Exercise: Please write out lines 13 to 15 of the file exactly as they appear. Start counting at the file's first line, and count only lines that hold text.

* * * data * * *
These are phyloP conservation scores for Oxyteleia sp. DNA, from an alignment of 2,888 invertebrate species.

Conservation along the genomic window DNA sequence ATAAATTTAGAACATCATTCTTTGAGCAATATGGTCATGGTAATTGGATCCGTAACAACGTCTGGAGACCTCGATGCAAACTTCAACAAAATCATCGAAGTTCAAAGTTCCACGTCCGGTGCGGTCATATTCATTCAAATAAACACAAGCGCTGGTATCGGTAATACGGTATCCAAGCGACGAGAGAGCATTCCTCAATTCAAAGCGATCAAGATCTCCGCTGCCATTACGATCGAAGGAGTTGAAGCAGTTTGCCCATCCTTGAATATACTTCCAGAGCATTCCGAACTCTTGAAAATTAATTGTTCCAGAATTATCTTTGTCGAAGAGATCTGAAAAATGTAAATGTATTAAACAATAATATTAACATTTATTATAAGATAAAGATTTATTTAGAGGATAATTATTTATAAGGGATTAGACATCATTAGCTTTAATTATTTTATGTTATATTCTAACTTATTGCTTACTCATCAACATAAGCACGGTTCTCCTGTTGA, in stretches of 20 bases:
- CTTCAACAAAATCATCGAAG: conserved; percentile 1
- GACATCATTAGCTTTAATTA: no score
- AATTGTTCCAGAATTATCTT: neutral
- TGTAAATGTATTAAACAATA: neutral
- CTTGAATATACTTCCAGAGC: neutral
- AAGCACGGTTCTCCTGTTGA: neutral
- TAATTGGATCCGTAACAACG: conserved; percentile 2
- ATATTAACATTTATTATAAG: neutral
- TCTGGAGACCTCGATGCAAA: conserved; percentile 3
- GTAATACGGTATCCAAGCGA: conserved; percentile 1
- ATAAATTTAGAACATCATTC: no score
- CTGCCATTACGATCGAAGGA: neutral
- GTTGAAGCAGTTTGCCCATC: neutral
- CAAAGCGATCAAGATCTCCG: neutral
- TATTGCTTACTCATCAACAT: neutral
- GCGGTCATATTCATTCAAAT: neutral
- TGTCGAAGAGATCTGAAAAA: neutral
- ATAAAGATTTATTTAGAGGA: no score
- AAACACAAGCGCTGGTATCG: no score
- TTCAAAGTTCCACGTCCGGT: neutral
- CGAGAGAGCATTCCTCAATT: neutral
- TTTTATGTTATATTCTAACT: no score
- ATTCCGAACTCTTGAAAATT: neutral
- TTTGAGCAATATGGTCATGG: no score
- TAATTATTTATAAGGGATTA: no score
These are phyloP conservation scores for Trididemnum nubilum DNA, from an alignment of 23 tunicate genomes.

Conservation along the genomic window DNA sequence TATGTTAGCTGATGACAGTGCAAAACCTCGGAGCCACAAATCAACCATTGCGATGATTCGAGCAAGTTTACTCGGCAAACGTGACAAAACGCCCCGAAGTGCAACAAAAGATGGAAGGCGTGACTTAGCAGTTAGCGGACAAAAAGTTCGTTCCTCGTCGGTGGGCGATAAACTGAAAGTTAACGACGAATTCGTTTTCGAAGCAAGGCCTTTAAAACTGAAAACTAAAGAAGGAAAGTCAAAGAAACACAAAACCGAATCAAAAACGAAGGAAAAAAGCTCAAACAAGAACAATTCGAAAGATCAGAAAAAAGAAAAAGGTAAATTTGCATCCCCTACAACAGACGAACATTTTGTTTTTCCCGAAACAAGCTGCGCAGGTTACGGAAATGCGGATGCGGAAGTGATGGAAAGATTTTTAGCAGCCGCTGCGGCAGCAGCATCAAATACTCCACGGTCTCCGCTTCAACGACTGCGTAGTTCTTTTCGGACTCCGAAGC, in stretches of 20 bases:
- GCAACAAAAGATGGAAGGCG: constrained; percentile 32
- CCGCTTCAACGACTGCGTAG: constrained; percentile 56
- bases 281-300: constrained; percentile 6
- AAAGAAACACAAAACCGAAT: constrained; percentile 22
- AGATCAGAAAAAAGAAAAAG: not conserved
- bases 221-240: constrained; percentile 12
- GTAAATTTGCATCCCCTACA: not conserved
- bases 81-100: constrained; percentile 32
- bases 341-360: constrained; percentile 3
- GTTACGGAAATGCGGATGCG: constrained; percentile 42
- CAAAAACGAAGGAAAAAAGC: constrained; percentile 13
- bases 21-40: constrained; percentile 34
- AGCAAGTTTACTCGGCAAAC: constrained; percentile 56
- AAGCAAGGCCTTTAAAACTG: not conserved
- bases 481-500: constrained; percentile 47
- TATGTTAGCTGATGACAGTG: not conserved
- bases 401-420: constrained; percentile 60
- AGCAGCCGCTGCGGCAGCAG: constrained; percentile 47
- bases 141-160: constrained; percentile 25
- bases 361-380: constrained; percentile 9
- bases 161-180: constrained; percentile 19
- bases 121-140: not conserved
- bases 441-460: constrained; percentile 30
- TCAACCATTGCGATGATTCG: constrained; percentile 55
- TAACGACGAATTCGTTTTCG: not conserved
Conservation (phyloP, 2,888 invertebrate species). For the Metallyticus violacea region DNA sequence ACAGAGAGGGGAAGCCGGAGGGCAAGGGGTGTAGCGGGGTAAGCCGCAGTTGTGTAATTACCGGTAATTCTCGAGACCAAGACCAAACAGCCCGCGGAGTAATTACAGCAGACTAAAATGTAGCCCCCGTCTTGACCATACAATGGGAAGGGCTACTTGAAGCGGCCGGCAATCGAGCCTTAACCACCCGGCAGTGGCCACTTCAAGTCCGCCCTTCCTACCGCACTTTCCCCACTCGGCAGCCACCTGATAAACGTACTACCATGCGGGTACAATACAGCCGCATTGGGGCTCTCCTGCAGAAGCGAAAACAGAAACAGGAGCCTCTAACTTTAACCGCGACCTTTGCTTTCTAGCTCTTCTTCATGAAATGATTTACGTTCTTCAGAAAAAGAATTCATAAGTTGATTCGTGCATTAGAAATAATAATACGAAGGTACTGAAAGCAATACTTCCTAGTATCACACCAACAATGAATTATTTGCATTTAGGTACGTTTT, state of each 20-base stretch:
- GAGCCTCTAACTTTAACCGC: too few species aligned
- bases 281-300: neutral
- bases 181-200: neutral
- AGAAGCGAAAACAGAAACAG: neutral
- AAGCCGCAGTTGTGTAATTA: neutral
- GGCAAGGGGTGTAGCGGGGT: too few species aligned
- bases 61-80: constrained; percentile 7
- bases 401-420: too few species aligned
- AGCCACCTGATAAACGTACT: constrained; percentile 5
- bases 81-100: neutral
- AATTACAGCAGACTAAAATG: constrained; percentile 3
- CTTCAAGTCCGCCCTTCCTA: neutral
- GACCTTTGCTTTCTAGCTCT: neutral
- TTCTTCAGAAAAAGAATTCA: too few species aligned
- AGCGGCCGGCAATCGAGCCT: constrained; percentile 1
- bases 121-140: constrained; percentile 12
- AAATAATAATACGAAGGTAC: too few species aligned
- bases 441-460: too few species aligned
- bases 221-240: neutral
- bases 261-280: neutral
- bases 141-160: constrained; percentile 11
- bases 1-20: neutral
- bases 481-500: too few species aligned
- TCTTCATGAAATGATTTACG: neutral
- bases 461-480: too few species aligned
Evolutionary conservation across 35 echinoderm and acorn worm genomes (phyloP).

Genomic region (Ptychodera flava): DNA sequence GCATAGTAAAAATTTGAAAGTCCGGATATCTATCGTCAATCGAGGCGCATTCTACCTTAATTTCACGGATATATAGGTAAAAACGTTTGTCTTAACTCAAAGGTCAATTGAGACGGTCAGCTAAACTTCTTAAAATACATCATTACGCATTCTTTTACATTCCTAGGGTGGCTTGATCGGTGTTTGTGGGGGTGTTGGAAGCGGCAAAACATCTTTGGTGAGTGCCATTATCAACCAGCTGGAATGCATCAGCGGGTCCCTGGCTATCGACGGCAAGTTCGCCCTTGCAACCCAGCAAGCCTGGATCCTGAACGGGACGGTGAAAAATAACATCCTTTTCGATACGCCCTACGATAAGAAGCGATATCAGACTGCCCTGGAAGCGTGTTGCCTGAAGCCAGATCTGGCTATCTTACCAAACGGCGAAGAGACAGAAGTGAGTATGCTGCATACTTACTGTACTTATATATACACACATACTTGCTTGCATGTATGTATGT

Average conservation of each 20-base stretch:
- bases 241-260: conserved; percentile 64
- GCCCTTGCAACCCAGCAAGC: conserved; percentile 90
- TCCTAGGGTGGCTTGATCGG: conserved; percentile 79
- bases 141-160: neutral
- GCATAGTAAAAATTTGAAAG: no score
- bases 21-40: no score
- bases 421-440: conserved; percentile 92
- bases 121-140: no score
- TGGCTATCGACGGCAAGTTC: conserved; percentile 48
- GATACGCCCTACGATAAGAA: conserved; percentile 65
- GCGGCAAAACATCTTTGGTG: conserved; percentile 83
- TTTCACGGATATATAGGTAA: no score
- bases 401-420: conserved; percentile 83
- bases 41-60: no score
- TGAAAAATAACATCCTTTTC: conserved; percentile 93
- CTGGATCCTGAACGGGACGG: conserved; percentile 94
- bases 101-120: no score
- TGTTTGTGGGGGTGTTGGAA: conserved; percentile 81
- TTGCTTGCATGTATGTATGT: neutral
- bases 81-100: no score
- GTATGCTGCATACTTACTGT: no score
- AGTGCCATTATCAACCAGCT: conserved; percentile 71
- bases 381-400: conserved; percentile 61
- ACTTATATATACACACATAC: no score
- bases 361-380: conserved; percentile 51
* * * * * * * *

- ATAAATTTAGAACATCATTC: no score
- CTGCCATTACGATCGAAGGA: neutral
- GTTGAAGCAGTTTGCCCATC: neutral